In government, it’s no different. Public officials have egos, they are proud of what they do, they seek prestige, and they like to pursue excellence. The President gives awards, and so do individual government agencies. But there also are many trade associations who give awards to public officials. Some happen at fancy award shows, with nicknames like ‘Telecom Prom’ and ‘Tech Prom,’ based on the industry segment and how it is regulated. They usually talk about ‘communities,’ like the ‘intelligence community,’ the ‘foreign policy community,’ or the ‘federal acquisition community,’ which references the interlinked set of government and corporate officials and ex-officials who know each other, marry each other, and live near each other. Trump called this dynamic the ‘deep state.’ Former Biden advisor Jeff Connaughton nicknamed these communities ‘the blob,’ but the essence is the same - a set of D.C.-based elites accountable to each other and not the voters they ostensibly work for.
An awards show doesn’t seem like a big deal. And yet, if you’ve ever been to one of these events where a bunch of highly paid lobbyists praise a lowly paid government official, it feels a bit off. And the reason is that there’s a transaction happening, but one few want to acknowledge. Contractors in D.C. who sell to the government or seek to influence government are engaged in institutionalized flattery of the people they are trying to influence.
And that brings us back to ITI, which is your basic lobbying operation for large software and technology firms. ITI advocates on behalf of major providers of networking infrastructure and computing services—including those for cybersecurity—many of which sell their wares to federal agencies, or would like to.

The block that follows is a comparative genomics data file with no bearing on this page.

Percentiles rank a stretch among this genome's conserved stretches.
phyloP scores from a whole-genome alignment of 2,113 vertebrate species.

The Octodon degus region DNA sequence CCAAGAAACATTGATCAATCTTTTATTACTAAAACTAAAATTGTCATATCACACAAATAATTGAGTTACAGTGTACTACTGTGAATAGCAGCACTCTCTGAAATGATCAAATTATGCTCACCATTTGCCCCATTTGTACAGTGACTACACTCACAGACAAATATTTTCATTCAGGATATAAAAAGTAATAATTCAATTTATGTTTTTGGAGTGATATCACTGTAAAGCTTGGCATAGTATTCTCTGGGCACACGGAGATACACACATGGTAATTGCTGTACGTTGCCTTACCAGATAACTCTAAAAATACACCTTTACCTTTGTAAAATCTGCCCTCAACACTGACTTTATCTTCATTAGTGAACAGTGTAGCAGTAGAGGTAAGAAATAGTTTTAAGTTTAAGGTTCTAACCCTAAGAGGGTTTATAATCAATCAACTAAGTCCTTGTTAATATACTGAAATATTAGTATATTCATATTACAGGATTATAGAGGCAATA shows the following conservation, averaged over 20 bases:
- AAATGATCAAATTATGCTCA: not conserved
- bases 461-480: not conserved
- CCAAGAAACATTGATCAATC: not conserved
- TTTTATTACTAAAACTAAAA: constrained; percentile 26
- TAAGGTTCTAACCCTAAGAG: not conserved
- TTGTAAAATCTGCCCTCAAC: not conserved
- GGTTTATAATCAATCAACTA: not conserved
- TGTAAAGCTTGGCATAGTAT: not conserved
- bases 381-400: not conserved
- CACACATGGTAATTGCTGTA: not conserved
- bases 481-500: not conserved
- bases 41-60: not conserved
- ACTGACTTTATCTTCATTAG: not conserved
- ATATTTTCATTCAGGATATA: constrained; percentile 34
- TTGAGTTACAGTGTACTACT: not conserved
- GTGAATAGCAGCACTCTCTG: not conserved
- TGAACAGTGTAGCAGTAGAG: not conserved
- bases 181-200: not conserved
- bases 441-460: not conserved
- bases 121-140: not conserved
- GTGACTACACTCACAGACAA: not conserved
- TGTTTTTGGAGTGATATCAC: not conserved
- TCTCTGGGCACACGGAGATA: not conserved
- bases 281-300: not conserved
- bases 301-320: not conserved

In a December press release, ITI promoted its “Public Sector Government Acquisitions Awards,” an event to highlight and celebrate select procurement officials. In this case, they lauded the teams behind $161 million in contracting opportunities that benefit its member companies.
According to an ITI spokesperson, the winning procurement officials are treated to a reception with appetizers and drinks. They are presented with a trophy which has no monetary value, but the prize - according to a spokesperson - also includes being featured on the ITI website. The acquisition officers winning the lobbyists’ commendation in 2022 were from the Federal Energy Regulatory Commission and the Food and Drug Administration. The panel making the awards consists of procurement-industry insiders such as David Drabkin, Soraya Correa, and Jim Williams, each of whom is a former government officer who now works in the private sector.